Writing to text files are useful when you want a way of permanent storage of your data. Although databases and XML files are more popular choices, text files are still used by many legacy software. And if you are writing a small amount of simple data, writing to a text file is an acceptable choice.

Before we write to a data, we need a stream, specifically a FileStream. A stream represents a file in your disk or you can even use streams that point to a remote destination. The FileStream class will be used to point to a file. The FileStream object is then passed as a parameter to the constructor of the StreamWriter class. The StreamWriter class is the one responsible for writing to the stream, that is, the file indicated by the stream. Note that both FileStream and StreamWriter classes are contained inside the System.IOnamespace.

The following program asks the user to enter first names, last names, and ages of people.

using System;
using System.IO;
using System.Text;
 
namespace WritingToFile
{
    class Program
    {
        static void Main()
        {
            try
            {
                FileStream fs = new FileStream("sample.txt", FileMode.Create);
                StreamWriter writer = new StreamWriter(fs);
                StringBuilder output = new StringBuilder();
                int repeat = 0;
 
                do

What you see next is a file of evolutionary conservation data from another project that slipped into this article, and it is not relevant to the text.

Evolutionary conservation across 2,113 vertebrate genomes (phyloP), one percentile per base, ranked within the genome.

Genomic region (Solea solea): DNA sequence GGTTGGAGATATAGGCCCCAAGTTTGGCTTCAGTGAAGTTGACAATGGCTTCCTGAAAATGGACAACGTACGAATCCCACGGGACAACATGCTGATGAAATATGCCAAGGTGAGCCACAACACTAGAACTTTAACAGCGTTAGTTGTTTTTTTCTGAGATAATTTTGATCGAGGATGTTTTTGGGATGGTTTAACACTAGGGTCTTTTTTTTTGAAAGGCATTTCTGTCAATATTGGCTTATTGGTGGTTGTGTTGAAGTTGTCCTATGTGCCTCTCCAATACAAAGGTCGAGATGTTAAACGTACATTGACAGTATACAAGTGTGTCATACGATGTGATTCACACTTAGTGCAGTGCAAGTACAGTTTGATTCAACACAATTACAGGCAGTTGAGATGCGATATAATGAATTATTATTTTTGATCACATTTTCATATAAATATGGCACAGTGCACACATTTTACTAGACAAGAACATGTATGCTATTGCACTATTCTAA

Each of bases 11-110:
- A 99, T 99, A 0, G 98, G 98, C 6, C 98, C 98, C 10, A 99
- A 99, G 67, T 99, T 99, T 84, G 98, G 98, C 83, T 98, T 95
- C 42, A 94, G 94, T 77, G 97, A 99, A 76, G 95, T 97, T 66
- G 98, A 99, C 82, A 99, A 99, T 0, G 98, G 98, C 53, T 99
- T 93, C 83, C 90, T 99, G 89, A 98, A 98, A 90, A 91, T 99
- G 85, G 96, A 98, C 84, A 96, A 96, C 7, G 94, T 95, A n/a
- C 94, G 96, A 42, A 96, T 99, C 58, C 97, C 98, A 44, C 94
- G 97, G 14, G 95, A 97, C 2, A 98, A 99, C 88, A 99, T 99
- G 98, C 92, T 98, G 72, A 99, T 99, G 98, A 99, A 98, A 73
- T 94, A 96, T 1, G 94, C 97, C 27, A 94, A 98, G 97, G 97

{
                    Console.WriteLine("Please enter first name: ");
                    output.Append(Console.ReadLine() + "#");
                    Console.WriteLine("Please enter last name: ");
                    output.Append(Console.ReadLine() + "#");
                    Console.WriteLine("Please enter age: ");
                    output.Append(Console.ReadLine());
                    writer.WriteLine(output.ToString());
                    output.Clear();
                    Console.WriteLine("Repeat? 1-Yes, 0-No : ");
                    repeat = Convert.ToInt32(Console.ReadLine());
                } while (repeat != 0);
 
                writer.Close();
            }
            catch (IOException ex)
            {
                Console.WriteLine(ex.Message);
            }
        }
    }
}

Figure 1

Please enter first name: John
Please enter last name: Smith
Please enter age: 21
Repeat? 1-Yes, 0-No: 1
Please enter first name: Mike
Please enter last name: Roberts
Please enter age: 31
Repeat? 1-Yes, 0-No: 1
Please enter first name: Garry
Please enter last name: Mathews
Please enter age: 27
Repeat? 1-Yes, 0-No: 0

The output shows that we input three persons and they will be stored in a text file located in the path given when we created the FileStream object.

Line 13 creates a FileStream object. The path we provided is a relative path and has no parent directories so the text file will be found in the directory where the program executable is also located. The constructor of the FileStream class, as shown above, accepts the path of the file and a FileMode enumeration value. The FileMode enumeration specifies how the operating system will open the file. The values available are shown below: